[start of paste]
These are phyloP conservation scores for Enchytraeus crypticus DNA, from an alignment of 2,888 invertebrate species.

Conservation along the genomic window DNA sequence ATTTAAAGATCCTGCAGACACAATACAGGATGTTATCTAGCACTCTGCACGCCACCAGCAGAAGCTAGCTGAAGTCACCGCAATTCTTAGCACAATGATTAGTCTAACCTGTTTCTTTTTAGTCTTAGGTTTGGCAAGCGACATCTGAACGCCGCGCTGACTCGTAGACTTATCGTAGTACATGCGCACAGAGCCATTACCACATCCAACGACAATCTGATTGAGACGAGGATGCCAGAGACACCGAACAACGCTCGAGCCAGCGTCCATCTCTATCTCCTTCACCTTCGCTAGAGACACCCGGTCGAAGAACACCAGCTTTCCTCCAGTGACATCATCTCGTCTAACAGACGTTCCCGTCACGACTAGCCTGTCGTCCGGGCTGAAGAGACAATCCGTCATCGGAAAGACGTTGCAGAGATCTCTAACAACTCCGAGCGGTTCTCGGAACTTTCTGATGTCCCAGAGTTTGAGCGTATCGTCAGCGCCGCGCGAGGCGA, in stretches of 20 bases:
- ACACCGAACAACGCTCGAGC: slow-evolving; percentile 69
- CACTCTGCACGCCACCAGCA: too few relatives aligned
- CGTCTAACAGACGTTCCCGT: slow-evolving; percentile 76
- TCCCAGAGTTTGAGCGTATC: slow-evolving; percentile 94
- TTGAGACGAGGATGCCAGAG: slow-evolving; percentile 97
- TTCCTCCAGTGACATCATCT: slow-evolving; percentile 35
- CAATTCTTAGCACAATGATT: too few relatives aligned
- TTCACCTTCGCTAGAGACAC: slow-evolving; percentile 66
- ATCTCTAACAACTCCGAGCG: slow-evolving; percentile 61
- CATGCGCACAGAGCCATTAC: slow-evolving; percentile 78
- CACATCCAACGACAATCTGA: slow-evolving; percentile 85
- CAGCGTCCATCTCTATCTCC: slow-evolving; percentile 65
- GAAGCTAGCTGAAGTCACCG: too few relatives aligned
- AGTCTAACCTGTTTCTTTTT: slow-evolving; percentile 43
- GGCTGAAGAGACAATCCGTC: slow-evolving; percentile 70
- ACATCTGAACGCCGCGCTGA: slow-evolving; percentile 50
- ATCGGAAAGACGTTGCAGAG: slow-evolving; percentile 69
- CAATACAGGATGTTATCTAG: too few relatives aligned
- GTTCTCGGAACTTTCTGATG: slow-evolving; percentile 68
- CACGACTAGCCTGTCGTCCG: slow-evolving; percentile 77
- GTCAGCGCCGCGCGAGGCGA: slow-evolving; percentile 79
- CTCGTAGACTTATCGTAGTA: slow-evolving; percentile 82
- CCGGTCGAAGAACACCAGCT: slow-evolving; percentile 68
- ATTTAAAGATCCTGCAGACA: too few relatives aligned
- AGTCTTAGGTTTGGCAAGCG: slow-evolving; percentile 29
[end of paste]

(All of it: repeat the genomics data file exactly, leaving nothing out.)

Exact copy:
These are phyloP conservation scores for Enchytraeus crypticus DNA, from an alignment of 2,888 invertebrate species.

Conservation along the genomic window DNA sequence ATTTAAAGATCCTGCAGACACAATACAGGATGTTATCTAGCACTCTGCACGCCACCAGCAGAAGCTAGCTGAAGTCACCGCAATTCTTAGCACAATGATTAGTCTAACCTGTTTCTTTTTAGTCTTAGGTTTGGCAAGCGACATCTGAACGCCGCGCTGACTCGTAGACTTATCGTAGTACATGCGCACAGAGCCATTACCACATCCAACGACAATCTGATTGAGACGAGGATGCCAGAGACACCGAACAACGCTCGAGCCAGCGTCCATCTCTATCTCCTTCACCTTCGCTAGAGACACCCGGTCGAAGAACACCAGCTTTCCTCCAGTGACATCATCTCGTCTAACAGACGTTCCCGTCACGACTAGCCTGTCGTCCGGGCTGAAGAGACAATCCGTCATCGGAAAGACGTTGCAGAGATCTCTAACAACTCCGAGCGGTTCTCGGAACTTTCTGATGTCCCAGAGTTTGAGCGTATCGTCAGCGCCGCGCGAGGCGA, in stretches of 20 bases:
- ACACCGAACAACGCTCGAGC: slow-evolving; percentile 69
- CACTCTGCACGCCACCAGCA: too few relatives aligned
- CGTCTAACAGACGTTCCCGT: slow-evolving; percentile 76
- TCCCAGAGTTTGAGCGTATC: slow-evolving; percentile 94
- TTGAGACGAGGATGCCAGAG: slow-evolving; percentile 97
- TTCCTCCAGTGACATCATCT: slow-evolving; percentile 35
- CAATTCTTAGCACAATGATT: too few relatives aligned
- TTCACCTTCGCTAGAGACAC: slow-evolving; percentile 66
- ATCTCTAACAACTCCGAGCG: slow-evolving; percentile 61
- CATGCGCACAGAGCCATTAC: slow-evolving; percentile 78
- CACATCCAACGACAATCTGA: slow-evolving; percentile 85
- CAGCGTCCATCTCTATCTCC: slow-evolving; percentile 65
- GAAGCTAGCTGAAGTCACCG: too few relatives aligned
- AGTCTAACCTGTTTCTTTTT: slow-evolving; percentile 43
- GGCTGAAGAGACAATCCGTC: slow-evolving; percentile 70
- ACATCTGAACGCCGCGCTGA: slow-evolving; percentile 50
- ATCGGAAAGACGTTGCAGAG: slow-evolving; percentile 69
- CAATACAGGATGTTATCTAG: too few relatives aligned
- GTTCTCGGAACTTTCTGATG: slow-evolving; percentile 68
- CACGACTAGCCTGTCGTCCG: slow-evolving; percentile 77
- GTCAGCGCCGCGCGAGGCGA: slow-evolving; percentile 79
- CTCGTAGACTTATCGTAGTA: slow-evolving; percentile 82
- CCGGTCGAAGAACACCAGCT: slow-evolving; percentile 68
- ATTTAAAGATCCTGCAGACA: too few relatives aligned
- AGTCTTAGGTTTGGCAAGCG: slow-evolving; percentile 29